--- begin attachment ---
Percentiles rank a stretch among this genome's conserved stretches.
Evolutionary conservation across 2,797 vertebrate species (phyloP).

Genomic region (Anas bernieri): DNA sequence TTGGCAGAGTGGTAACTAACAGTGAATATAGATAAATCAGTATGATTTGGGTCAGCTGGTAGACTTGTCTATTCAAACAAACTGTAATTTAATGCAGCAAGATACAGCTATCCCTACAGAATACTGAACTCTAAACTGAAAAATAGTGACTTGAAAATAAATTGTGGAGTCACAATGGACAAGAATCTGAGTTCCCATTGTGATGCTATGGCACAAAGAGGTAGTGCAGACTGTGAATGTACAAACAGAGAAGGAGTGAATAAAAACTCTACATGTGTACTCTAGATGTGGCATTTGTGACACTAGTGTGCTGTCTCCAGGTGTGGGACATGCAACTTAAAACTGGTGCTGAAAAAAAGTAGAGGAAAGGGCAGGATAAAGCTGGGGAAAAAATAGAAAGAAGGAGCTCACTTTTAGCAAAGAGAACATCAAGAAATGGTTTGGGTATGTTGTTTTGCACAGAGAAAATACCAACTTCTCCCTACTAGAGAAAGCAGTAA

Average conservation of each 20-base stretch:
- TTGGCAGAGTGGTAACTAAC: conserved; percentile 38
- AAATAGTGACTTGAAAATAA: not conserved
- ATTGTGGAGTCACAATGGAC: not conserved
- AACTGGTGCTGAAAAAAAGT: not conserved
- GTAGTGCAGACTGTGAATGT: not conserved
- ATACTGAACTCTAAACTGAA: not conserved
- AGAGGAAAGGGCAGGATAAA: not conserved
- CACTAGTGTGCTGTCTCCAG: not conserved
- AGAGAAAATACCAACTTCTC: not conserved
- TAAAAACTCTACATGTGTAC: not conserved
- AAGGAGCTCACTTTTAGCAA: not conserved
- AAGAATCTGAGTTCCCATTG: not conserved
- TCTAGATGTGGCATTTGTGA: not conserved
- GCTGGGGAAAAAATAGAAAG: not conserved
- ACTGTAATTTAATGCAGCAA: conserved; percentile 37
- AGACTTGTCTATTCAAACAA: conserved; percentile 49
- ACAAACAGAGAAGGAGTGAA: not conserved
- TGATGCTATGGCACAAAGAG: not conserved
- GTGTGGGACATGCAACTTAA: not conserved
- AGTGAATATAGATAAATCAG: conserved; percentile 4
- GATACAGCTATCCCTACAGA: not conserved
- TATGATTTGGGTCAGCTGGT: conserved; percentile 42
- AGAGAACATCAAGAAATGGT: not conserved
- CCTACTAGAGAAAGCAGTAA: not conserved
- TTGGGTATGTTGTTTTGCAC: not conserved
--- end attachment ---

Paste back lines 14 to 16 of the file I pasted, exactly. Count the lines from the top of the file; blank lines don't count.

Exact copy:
- TAAAAACTCTACATGTGTAC: not conserved
- AAGGAGCTCACTTTTAGCAA: not conserved
- AAGAATCTGAGTTCCCATTG: not conserved